8 Comments

  1. Laidig's Broadway

    I wondered if you’d bring up something in relation to the RNC. How is Cleveland doing in the aftermath? When they were reporting on it over here, we were playing the game of spot-anyone-non-white, and then they cut to a protest outside, “there they are!”. My personal enjoyment hangs between the mild-homo-eroticism with the T in the P symbol Trump and Pence have emblazoned on their campaign, and how desperately Pence and co are trying (and failing) to manage Trump.

    Unfortunately it doesn’t even begin to quell the fear for you guys – I mean talk about being caught between rock and a hard place.

    • I’ve always found British/Scottish/Irish television far more interesting than American television. You’re only serving to continue to prove my point with your explanation of what happened there. And the city/area itself is surprisingly calm. Other than adding some time to my commute length, things haven’t been too bad. I’m very surprised things haven’t gotten worse from a public standpoint. Of course, the rhetoric on the stage is just as frightening as I’d imagined, if not more so.

      • Laidig's Broadway

        Well we have our own political calamity to deal with. Similarly entertaining to watch because of how ridiculous it all is, but even with the buffer that is the border with England, if Westminster and their parties don’t get their shit together the impact is going to be baaad. I mean it’s already, it’ll just be…badder.

        I’d advocate a fingers-in-ears-and-la approach, but it hasn’t worked since he announced he would run, unlikely to work now…

  2. YES!!! I am so sick of this political divide, the media and political leaders are playing us like puppets with all the fear-mongering and hate. Our country does NOT have to be like this- it is possible to disagree without demeaning a person and their entire ideology.

    For the Colorado shooting, I think the point is that he (like the Westboro Baptist Church) doesn’t truly express the foundation of Christianity anymore than the 9/11 bombers truly express the foundations of Islam. There are lots of people who twist religion- all religions- for their own purposes but just because someone uses a label for themselves doesn’t mean it truly fits, if that makes sense.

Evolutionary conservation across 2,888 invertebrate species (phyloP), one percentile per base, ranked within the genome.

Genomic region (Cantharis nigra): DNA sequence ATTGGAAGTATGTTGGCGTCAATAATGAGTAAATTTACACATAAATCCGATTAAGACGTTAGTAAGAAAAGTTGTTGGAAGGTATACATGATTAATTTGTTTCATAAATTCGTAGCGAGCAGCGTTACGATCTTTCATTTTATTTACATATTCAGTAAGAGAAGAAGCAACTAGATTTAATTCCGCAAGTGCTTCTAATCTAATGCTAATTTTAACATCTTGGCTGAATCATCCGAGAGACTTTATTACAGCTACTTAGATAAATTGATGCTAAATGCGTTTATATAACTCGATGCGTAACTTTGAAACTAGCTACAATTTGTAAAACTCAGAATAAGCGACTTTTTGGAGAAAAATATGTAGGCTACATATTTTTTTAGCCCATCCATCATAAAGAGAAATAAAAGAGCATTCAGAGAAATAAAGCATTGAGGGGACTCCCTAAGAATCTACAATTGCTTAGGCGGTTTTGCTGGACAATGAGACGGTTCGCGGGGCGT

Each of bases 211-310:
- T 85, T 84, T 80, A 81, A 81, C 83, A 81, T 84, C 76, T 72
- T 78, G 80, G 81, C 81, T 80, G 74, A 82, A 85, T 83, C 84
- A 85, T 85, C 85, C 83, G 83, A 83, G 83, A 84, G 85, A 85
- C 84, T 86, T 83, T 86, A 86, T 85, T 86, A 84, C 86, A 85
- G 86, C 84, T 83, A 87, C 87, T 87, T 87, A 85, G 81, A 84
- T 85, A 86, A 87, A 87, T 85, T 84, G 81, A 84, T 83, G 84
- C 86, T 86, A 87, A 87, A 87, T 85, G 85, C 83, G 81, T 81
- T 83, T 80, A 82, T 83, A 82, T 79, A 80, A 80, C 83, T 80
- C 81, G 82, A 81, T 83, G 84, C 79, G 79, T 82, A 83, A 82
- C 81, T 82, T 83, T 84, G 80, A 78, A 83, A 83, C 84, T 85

• I think it’s just as much people not wanting to find any fault in groups they belong to as it is people twisting religion and ideologies to suit their own needs. It’s one thing to say that one bad group (like WBC) doesn’t represent all of Christianity. That would be completely true, and I think most people recognize that. It’s another to say “oh, this person is a bad person, they obviously aren’t part of my group”. To make that blanket statement is just to put your head in the sand.

      • Eh, to a certain degree that’s incredibly likely but overall I disagree. If I went “Oh Charleston shooter can’t be white because white people don’t go on shooting sprees” that would be just ignorance and avoidance because that is a fact. Religion is much murkier, which makes this difficult to be sure, but I think it’s completely logical to say “This person clearly violated XYZ of my religion’s basic foundations based on this so I don’t believe he shares my faith.” (ie “He clearly violated one of the commandments without showing any remorse, which is not what a follower of Christ would do”). Again, it’s not denying that he did those things based on *his* interpretation of Christianity…simply pointing out that he doesn’t represent the majority of the faith. Not sure why it matters if it is a group or an individual when we are doing that…

        • I think to me it’s just as much a concern about the rhetoric that goes around with bad events that occur in the world. As an example, when situations like the Orlando shooting happened with a man who followed the Muslim faith as the assailant, you turn on the TV/open Twitter and see people begin immediately blaming all Muslims for everything. Obviously that’s an issue. Not all Muslims act like that. My point is more so that people see extremism acts from other groups and decry that group as a whole. Yet, if an act of extremism occurs from someone within their own identifying group — suddenly that same group of people turns a blind eye to that extremism.

          • Well if you generalize against all groups EXCEPT your own, then that is hypocritical and I agree that’s a huge problem. I guess I am just hoping (perhaps too optimistically) that if you are capable of understanding the importance of differentiation between individual and group behavior as it applies to you/your identifying group, then you are capable (and willing) to do so for others and their identifying groups as well. So I would take that as a good sign, actually, because it’s the generalizations and us v them mentality. If we can separate the “us,” we can also separate the “them” and realize that we are all people and some are bad but that doesn’t mean EVERYONE is bad.

Leave a Reply

Your email address will not be published. Required fields are marked *